By Jennifer Lueck
Something wonderful happened at the Lueck house a few weeks ago and it made me realize how much Gabe has changed since we got him nine years ago. Gabe came to us at a year old and already had issues, one of which was having a fear of having his front nails clipped. At first I tried wrestling him to the ground to force him to submit to nail clipping (before I knew about positive methods), but he was the better wrestler and I succeeded only in making his fear worse. After that, the only way to clip his nails was to bring him to the vet, where they would muzzle him and the vet techs would hold him down while the vet clipped his nails.
Things changed when we went to Loving Paws for Casey’s puppy classes and I learned about positive reinforcement dog training. I read a bunch of books on the subject and decided that all it would take to trim Gabe’s nails was some simple desensitizing to the nail clippers. (Yeah, right!) I spent hours touching his paw with the nail clippers and then giving him a treat. Paw, treat. Paw, treat. Then I moved on to touching his nail, treat. Nail, treat. I did this over and over, always working on getting closer to clipping his nail. But each time I’d get to the point of actually clipping, he’d panic. So we’d start over. Paw, treat. Nail, treat. But I just couldn’t clip his nails. I was frustrated and his nails were getting longer and longer, but I wanted to make it work because I never wanted him to be muzzled and held down for nail trimming again.
I told Laura about it and she offered to show me a better way. She came over the following weekend, armed with steak and her nail clippers. She positioned Gabe in a corner of the kitchen, with my mom blocking one side of his body, me feeding him the steak in the front and she worked on his other side. She did all of his nails in about five minutes. No muzzle, no force, just positive reinforcement, confidence, and a lot of skill. She came over the next weekend and we did it again. She clipped three paws and had me do the fourth while she fed him. The weekend after that, my mom and I did it alone; she fed him and I clipped. This has been our strategy for the past five years. We have switched from nail clippers to a Dremel, but the game plan is otherwise the same.
But then one day, I had some juice left in the Dremel’s battery after trimming Casey’s nails and it seemed a waste not to use it, so I lifted Gabe’s front paw and touched the Dremel very lightly to a nail. He didn’t panic and pull his foot away! Gabe got a big woo-hoo and a jackpot of cookies. I lifted his paw again and touched his nail very lightly with the Dremel. He didn’t pull away again, so he got more treats and praise. We did this several more times, with celebrations each time. I began to wonder how far he’d let me go, so the next time I actually ground his nail a little… and he still didn’t pull away! I woo-hoo’ed again and gave him tons of cookies. We did this several more times. That’s when the amazing happened. Just as I touched the Dremel to Gabe’s nail, he wagged his tail. Breakthrough! That tail wagging meant Gabe had made a positive association with the Dremel touching his nail!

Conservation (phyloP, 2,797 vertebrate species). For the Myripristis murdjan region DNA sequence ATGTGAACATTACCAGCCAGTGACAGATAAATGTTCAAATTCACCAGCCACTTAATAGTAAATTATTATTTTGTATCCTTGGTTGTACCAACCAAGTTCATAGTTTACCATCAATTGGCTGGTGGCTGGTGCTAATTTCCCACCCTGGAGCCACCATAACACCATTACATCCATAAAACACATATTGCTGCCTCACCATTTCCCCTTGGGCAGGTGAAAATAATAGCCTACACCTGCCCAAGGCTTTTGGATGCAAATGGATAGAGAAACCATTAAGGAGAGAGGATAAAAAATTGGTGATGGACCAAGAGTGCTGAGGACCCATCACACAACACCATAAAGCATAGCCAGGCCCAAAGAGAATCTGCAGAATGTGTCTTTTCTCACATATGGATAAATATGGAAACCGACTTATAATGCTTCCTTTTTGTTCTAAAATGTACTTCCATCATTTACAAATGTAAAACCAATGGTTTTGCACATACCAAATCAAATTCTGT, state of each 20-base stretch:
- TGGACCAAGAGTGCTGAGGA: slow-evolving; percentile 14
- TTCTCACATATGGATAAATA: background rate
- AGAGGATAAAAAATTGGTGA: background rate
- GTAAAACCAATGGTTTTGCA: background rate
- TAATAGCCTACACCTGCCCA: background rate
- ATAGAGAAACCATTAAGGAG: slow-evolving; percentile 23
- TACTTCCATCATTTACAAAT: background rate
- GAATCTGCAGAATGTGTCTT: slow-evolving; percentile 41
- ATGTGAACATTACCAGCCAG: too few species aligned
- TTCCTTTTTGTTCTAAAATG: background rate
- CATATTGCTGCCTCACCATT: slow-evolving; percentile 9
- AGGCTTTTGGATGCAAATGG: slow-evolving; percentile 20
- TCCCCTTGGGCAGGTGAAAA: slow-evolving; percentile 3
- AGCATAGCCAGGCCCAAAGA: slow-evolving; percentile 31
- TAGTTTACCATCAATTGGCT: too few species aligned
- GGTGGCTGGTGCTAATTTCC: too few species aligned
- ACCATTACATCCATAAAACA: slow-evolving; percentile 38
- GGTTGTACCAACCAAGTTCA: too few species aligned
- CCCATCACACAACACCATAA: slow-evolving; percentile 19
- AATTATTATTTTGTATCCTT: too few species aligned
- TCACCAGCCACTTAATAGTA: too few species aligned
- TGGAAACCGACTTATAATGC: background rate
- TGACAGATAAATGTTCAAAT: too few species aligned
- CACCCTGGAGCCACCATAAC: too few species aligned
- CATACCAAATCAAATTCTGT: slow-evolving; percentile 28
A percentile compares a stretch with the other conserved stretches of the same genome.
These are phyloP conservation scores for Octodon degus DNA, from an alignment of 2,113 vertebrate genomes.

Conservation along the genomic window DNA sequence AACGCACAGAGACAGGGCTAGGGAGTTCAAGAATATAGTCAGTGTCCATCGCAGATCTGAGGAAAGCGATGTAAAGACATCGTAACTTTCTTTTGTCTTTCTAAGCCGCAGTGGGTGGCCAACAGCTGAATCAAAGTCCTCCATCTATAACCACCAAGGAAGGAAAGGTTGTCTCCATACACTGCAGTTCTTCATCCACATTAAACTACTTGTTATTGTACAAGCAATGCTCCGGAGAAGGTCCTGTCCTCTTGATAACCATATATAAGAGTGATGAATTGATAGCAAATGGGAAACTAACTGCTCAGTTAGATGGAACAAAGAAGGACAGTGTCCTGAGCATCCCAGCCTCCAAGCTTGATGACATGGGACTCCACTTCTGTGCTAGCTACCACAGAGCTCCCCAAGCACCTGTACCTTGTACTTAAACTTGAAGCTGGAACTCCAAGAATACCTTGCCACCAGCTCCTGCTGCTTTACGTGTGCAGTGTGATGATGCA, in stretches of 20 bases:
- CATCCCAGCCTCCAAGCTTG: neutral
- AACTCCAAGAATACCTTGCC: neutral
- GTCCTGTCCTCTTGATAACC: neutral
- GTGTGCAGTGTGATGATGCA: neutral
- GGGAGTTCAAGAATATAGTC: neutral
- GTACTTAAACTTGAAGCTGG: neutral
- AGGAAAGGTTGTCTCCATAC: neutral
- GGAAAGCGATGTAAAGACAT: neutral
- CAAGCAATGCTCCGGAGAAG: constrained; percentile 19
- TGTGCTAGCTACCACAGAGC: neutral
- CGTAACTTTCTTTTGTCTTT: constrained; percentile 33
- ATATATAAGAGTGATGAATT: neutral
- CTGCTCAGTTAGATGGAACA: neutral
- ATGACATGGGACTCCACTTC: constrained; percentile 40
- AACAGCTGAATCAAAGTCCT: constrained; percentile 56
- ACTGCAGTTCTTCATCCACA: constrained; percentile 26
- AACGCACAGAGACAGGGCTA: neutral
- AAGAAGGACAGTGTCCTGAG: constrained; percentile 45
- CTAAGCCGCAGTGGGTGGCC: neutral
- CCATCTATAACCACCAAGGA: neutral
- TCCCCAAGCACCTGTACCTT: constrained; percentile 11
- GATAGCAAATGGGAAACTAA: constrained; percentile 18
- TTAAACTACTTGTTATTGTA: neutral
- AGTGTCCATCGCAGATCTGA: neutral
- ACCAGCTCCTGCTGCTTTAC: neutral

So here’s my message to all of you: there’s no magic age that your dog has to be finished by. You have your dog’s whole life to turn him into the dog you want him to be, or pretty darn close. If there’s something you want your dog to learn or something you want to change about your dog – pulling on leash, difficulty nail trimming, barking, whatever it is, it’s never too late to do start working on it. Challenge your dog. Don’t underestimate him. Don’t give upon him. Set him up for success, but don’t limit him for fear of failing. It might be hard and it will probably take time, but take it from me, the payoff will be worth it.
Gabe is steadily transforming into a really great dog. If you hadtold me two years ago that he’d be able to walk calmly with a group of people and dogs, go to a dog Halloween Party, have a birthday party with his dog friends or enjoy having his nails trimmed I would tell you it was absolutely impossible. But it’s not. He’s done these things and more. It’s taken a while and it’s been rough at times, but it’s been worth it and I’m proud of him.